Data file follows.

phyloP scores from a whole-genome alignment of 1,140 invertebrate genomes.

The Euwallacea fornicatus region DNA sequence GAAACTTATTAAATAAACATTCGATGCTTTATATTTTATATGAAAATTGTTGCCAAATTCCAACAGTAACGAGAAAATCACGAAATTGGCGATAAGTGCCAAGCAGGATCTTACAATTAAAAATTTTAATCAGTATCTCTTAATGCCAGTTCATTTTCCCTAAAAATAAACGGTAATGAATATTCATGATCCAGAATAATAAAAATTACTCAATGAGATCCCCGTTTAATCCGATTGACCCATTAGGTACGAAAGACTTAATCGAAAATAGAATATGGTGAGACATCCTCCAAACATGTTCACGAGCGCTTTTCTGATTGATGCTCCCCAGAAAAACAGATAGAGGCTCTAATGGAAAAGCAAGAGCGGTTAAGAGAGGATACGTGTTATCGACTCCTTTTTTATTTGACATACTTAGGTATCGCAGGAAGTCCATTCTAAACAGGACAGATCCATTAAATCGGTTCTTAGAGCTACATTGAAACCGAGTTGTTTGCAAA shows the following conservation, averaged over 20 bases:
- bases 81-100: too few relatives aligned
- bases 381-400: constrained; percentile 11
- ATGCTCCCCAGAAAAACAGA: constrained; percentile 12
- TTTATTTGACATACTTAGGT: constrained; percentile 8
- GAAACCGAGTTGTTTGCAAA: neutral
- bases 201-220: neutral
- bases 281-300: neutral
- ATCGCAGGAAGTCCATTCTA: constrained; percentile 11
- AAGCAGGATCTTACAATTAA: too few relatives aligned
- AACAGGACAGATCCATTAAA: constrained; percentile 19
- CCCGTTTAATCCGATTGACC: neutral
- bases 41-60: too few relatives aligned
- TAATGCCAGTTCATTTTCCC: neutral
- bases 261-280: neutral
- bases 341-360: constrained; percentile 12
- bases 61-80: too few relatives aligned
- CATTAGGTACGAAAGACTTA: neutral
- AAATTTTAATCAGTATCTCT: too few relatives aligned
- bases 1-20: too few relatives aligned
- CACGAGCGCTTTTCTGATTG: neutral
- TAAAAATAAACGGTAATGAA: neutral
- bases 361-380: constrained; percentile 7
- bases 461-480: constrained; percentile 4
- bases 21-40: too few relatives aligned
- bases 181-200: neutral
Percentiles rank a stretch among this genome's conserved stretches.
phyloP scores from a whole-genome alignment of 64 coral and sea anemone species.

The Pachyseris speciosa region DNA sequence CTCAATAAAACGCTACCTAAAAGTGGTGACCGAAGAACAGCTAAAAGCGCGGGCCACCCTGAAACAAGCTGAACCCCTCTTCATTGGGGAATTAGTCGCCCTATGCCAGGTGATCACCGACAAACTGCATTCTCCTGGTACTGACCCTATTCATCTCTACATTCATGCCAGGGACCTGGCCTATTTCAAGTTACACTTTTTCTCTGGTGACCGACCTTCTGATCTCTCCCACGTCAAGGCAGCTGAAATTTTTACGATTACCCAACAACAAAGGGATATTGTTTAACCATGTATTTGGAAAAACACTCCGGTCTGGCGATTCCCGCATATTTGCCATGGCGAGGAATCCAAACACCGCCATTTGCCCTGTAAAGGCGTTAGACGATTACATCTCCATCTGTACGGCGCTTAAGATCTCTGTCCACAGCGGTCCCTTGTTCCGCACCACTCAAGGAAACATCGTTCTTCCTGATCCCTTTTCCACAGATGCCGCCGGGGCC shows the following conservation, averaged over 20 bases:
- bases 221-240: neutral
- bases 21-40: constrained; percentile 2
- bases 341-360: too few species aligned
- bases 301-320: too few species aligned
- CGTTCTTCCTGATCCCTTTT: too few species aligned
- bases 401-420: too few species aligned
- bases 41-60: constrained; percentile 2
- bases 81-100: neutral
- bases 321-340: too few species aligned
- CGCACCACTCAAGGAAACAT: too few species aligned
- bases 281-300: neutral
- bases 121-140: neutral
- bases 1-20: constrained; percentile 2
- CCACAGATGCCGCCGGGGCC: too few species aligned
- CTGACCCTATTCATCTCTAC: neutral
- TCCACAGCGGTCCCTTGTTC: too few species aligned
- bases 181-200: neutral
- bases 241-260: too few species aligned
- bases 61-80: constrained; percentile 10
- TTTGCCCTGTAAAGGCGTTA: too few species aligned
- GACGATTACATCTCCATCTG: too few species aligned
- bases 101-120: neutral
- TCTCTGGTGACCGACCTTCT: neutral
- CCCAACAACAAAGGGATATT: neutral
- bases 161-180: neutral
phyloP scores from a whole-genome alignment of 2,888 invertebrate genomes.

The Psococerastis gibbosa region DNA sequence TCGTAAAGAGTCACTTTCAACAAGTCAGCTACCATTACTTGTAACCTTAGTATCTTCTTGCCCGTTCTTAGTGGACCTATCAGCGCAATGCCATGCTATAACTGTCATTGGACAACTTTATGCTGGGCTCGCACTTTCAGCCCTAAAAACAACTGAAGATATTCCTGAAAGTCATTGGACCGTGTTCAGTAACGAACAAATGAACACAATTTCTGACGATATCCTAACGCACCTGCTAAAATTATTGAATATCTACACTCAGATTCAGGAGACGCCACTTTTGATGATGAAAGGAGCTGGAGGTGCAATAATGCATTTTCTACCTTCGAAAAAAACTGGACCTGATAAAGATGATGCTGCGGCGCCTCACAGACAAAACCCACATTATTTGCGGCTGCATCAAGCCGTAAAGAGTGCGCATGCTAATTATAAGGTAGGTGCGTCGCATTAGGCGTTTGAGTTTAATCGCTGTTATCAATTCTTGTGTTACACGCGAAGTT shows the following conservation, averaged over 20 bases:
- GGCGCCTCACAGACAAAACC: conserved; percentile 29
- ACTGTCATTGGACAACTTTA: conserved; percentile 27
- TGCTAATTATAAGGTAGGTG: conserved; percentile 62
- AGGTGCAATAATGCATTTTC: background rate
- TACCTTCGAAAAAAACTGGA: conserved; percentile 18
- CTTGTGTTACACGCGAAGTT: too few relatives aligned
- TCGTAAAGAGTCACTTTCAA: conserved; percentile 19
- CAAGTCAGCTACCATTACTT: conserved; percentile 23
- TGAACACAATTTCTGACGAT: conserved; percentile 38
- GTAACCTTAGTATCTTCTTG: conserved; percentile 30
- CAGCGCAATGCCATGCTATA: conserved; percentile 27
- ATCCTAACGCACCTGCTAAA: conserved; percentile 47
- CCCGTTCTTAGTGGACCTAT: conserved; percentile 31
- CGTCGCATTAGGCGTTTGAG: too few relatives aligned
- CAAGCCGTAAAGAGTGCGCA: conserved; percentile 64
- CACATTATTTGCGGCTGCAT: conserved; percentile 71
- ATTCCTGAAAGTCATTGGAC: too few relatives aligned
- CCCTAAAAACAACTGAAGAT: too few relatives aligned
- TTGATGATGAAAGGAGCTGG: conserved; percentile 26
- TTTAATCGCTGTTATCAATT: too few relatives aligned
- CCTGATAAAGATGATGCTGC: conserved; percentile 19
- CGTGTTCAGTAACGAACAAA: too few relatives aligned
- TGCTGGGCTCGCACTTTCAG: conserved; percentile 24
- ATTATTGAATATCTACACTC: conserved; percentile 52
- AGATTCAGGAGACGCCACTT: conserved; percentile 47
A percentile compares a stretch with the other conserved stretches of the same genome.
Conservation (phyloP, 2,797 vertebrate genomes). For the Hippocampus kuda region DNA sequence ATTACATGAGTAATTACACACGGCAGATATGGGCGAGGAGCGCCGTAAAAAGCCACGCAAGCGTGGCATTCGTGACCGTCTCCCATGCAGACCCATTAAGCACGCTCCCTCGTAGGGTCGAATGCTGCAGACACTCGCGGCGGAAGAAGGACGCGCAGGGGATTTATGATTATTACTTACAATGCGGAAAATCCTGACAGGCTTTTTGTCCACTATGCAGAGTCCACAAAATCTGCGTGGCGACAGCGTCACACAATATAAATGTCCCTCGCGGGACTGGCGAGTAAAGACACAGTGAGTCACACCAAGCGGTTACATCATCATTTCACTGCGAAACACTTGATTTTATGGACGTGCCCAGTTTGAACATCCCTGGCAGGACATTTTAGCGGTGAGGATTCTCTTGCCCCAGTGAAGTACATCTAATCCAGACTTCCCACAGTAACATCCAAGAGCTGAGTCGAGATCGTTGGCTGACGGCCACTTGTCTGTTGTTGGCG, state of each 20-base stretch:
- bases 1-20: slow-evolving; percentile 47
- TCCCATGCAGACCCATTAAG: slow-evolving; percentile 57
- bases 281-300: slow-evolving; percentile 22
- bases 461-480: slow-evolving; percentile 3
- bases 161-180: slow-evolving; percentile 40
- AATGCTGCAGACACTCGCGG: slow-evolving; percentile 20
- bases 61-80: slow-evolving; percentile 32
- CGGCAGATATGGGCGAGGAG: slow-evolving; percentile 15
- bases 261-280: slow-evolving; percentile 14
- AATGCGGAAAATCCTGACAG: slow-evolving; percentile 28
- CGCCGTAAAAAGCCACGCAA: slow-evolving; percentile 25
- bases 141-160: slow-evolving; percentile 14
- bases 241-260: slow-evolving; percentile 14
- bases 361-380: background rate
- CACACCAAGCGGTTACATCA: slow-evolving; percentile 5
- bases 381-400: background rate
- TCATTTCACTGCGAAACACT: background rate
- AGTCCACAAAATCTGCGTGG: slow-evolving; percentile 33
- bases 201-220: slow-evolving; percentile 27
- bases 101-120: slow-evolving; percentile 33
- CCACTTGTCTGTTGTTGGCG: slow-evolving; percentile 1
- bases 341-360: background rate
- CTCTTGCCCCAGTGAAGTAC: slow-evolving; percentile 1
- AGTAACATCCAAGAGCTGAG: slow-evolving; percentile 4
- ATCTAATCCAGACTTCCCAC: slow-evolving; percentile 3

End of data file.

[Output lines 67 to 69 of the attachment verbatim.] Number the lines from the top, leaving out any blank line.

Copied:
- GTAACCTTAGTATCTTCTTG: conserved; percentile 30
- CAGCGCAATGCCATGCTATA: conserved; percentile 27
- ATCCTAACGCACCTGCTAAA: conserved; percentile 47